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Archiving Memories: Options and Solutions

If we were to look at the history of photography we would see that unlike other artistic mediums, photography has undergone many transformations. The biggest change that we have seen is the transition from film to digital technology.

The digital age has changed photography in a plethora of ways. Some of the changes have been amazing and have opened up so many opportunities for photographers today. However, one of the complications that has come with this new technology is the storage and archiving of all these files.

The first issue that we encounter is that we are taking many more pictures than we did when we were shooting film. As a result we wind up with an abundance of images that need to be organized, condensed and archived (see article “Clean House”)

Once you have organized your files you need to back them up somewhere. There are many options each of which has their pros and cons:

Keep the files on the SD or CF card

  • moderate expense

  • The card technology can change and the card can become obsolete in the future. There are already many card formats that are no longer made and not supported by card readers and new operating systems.

Burn images onto CD’s or DVD’s.

  • inexpensive

  • This technology also has the potential to become obsolete. many laptops are already eliminating the CD/DVD drive and many software downloads are now exclusively ‘download only’-therefore making the use and support of these drives unnecessary in the future.

  • Recommended to use "gold" DVD's and CDs-that are more scratch resistant and are archival for 100 years.

“Cloud” based backup.

  • moderate expense

  • Generally a monthly fee depending on how much data storage you need.

  • Your files are uploaded to a company that provides backup storage.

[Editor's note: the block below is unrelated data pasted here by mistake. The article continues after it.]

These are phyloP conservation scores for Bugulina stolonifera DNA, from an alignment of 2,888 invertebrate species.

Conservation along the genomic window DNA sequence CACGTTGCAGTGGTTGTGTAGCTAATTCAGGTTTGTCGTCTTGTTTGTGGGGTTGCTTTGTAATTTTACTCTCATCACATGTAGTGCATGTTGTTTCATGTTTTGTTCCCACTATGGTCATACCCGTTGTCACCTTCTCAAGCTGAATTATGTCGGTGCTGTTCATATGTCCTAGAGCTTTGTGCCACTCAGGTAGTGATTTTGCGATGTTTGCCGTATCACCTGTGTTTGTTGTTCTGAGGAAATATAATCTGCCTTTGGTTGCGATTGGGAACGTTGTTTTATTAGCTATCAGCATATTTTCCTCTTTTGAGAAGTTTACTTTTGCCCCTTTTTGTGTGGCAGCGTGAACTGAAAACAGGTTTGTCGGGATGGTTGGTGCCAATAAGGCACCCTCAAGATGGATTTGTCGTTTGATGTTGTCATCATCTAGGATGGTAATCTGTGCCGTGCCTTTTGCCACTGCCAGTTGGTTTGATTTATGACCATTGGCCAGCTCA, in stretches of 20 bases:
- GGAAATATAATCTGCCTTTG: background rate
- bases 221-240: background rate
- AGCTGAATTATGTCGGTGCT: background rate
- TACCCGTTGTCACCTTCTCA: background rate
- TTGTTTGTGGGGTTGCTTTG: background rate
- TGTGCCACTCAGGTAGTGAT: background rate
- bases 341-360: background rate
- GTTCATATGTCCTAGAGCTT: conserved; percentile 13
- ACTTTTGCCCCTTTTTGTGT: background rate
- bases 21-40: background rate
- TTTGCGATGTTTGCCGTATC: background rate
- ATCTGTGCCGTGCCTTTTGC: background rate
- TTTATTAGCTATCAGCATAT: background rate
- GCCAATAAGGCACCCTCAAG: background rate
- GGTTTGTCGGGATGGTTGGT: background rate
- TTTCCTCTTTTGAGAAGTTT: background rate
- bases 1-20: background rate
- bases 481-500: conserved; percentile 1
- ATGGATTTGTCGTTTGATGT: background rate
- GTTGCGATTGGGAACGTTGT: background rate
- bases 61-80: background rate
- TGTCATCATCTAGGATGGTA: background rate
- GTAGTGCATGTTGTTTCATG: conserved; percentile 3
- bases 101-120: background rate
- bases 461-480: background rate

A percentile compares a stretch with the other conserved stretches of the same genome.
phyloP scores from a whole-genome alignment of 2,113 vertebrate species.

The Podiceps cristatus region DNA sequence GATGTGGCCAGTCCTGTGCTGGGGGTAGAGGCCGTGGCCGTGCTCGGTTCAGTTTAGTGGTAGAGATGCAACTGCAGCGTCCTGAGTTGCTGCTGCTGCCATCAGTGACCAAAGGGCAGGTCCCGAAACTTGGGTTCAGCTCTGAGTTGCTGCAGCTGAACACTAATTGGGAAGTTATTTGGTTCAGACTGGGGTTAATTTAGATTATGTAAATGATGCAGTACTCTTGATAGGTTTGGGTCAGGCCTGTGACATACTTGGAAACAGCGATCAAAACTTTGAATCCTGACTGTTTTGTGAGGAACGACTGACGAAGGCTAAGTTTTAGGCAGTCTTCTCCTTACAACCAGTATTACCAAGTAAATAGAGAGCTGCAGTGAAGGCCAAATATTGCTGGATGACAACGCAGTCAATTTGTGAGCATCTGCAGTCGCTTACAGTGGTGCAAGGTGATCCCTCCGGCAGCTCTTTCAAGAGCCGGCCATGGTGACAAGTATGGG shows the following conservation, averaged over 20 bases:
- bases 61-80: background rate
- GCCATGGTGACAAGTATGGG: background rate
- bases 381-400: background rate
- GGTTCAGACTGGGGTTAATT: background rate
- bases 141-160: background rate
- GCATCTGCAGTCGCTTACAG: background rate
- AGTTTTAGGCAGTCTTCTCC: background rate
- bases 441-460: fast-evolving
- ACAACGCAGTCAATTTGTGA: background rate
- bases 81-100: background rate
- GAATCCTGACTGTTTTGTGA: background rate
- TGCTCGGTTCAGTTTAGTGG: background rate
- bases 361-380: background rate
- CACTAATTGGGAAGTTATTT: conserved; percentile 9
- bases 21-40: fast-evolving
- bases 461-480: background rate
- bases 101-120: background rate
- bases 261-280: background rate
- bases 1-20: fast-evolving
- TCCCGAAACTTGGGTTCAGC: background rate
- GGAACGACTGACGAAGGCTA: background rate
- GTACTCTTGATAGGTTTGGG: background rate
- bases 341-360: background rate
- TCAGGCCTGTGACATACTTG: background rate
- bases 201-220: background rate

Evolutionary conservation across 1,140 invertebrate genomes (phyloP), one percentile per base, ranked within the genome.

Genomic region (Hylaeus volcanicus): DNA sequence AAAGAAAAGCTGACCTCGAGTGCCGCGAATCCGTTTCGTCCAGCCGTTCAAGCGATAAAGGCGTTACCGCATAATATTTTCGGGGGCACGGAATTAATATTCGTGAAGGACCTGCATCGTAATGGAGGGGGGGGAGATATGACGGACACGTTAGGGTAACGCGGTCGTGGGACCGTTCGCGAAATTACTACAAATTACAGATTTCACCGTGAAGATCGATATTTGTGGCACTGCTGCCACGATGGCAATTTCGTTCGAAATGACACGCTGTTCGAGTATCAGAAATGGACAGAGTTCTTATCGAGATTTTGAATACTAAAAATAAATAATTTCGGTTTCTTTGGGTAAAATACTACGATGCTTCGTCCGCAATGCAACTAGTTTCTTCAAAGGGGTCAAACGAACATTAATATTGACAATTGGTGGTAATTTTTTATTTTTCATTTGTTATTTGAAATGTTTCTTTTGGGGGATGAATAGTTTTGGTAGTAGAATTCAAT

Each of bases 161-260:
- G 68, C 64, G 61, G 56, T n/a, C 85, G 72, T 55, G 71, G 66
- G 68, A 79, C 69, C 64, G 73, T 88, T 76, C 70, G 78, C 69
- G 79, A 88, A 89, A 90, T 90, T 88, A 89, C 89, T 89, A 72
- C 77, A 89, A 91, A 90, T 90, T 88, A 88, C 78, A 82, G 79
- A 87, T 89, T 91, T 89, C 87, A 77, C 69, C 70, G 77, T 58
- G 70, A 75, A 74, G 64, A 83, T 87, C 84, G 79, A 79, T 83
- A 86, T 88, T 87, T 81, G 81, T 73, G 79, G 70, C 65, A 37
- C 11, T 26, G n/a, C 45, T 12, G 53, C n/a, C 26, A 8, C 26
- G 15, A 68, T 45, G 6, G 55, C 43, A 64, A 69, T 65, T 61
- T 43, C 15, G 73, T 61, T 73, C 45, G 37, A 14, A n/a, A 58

• You are depending on the company to be around in the future

External Hard Drives

  • expensive

  • Drives wear out and die.

  • Drives can get corrupt

  • This technology can also become obsolete in the future and new operating systems sometimes do not recognize old drives.

  • Recommended to use multiple drives so that there are redundant backups.


  • moderate expense.

  • will not become obsolete.

  • can get damaged from external sources.

I have been doing photo restoration for over 10 years. I have fixed photos that are over 100 years old. There are all kinds of medium that I see, glass negatives, tin type negatives, polaroid, fiber based papers, 110 negatives, Kodachrome slides and the list goes on. All of which are now obsolete. These damaged photos and negatives can be torn, stained, cracked and faded and I can scan them and put them into Photoshop and restore them and make them look as good as the day they were made.

However, what happens to a digital file if it becomes damaged or the technology becomes obsolete? It's actually just gone and that's it.

In my opinion the printed image is still the best way to present and preserve our images. There are so many options for printing digital files that are readily available and easy to do. Printing at home on a photo printer has never been easier and the instant gratification can't be beat. So consider your memories and start printing your images. Sitting around the coffee table and passing around the family photo album will never be obsolete.

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